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Municipal Bond Arbitrage Definition

What is Municipal Bond Arbitration?

Municipal bond arbitrage refers to the strategy an investor deploys when taking advantage of the tax-exempt status of municipal bonds to cover their portfolio duration risk.

Key points to remember

  • Municipal bond arbitrage refers to the strategy an investor deploys when taking advantage of the tax-exempt status of municipal bonds to hedge the duration risk of their portfolio.
  • Municipal bond arbitrage involves hedging a portfolio of tax-exempt municipal bonds by simultaneously shorting equivalent taxable corporate bonds of the same maturity.
  • Municipal bond arbitrage strategies can be a particularly attractive option for some investors in high-income tax brackets.

Understanding Municipal Bond Arbitrage

Municipal bond arbitrage involves hedging a portfolio of tax-exempt municipal bonds by short circuit equivalent taxable corporate bonds of the same maturity. Municipal bond arbitration is also commonly referred to as municipal bond relative value arbitration, municipal arbitration, or simply “muni-arb”.

Duration risk is the risk that an investor, particularly a bondface changes in interest rates that may adversely affect the market value of their fixed income investments. The municipal bond arbitrage strategy aims to minimize credit and duration risk by using municipal bonds and interest rate swaps of similar quality and maturity. The implicit assumption in this method is municipal bonds, and interest rate swaps will continue to have a close correlation.

Since interest payments on municipal bonds are exempt from federal income tax, a arbitrator may receive after-tax income from the municipal bond portfolio that is greater than the interest paid on the interest rate swap. This strategy may be a particularly attractive option for some investors in higher income tax brackets. Arbitrage opportunities are often considered low risk because they typically involve very little or no negative cash flow.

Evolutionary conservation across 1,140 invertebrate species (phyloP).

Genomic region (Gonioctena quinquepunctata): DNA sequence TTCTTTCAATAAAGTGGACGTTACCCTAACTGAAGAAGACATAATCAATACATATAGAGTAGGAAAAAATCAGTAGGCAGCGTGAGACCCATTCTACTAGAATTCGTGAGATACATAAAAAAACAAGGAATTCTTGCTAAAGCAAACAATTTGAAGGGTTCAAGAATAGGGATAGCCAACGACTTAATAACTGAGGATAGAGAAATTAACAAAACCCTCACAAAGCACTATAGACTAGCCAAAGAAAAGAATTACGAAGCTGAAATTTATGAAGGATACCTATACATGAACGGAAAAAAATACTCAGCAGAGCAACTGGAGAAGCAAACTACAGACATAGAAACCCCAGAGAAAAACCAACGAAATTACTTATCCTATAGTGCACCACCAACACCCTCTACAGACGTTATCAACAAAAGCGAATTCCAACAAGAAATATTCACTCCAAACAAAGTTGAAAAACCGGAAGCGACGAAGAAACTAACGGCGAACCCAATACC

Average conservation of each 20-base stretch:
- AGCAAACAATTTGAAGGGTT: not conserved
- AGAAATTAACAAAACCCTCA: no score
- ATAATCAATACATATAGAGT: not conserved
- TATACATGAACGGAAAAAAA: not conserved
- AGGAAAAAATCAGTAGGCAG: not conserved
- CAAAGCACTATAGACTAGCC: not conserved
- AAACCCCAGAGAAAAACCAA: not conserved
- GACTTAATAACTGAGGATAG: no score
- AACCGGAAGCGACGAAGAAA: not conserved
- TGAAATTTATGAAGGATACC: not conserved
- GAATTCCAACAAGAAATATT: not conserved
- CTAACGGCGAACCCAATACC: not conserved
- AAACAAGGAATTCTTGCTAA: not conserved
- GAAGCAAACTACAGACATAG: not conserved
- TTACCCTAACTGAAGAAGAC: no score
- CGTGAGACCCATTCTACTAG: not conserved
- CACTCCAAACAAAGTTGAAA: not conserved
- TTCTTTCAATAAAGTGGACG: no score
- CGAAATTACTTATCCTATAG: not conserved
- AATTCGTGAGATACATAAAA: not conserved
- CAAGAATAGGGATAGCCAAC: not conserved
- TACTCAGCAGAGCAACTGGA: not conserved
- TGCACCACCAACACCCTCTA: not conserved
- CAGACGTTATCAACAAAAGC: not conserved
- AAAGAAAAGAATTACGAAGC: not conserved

For example, municipal bondholders often purchase a portfolio of high-quality, tax-exempt municipal bonds. At the same time, they will sell a collection of equivalent taxable corporate bonds to take advantage of the tax rate. Positive, tax-free returns from municipal bond arbitrage can reach into the double digits.

Calculating municipal bond arbitrage requires many complex factors and calculations. Calculations include real value determination yield on a municipal bond issue and calculating the true qualifying income using that true yield. The investor would then use future value calculations on the difference between the date of receipt of investment income and the calculation date.

Municipal Bond Arbitration Compliance

Tax-exempt municipal bond issuers are subject to strict federal compliance arbitration rules as a condition of issuance requirements, such as covenants. All calculated profits, called rebates, must be paid to the federal government. The federal arbitration rules are designed to prevent tax-exempt bond issuers from incurring excessive or premature debt and therefore profiting from the investment of bond proceeds in income-generating investments.

Federal income tax laws limit the ability to win arbitration under tax-exempt bonds or other tax-advantaged federal bonds. Arbitration must be carefully calculated and documented to comply with potential IRS arbitration discount review. Profits must be declared IRS Form 8038-T and must be filed at least once every five years. Failure to comply with these requirements may result in financial penalties or loss of the bond’s tax-exempt status.

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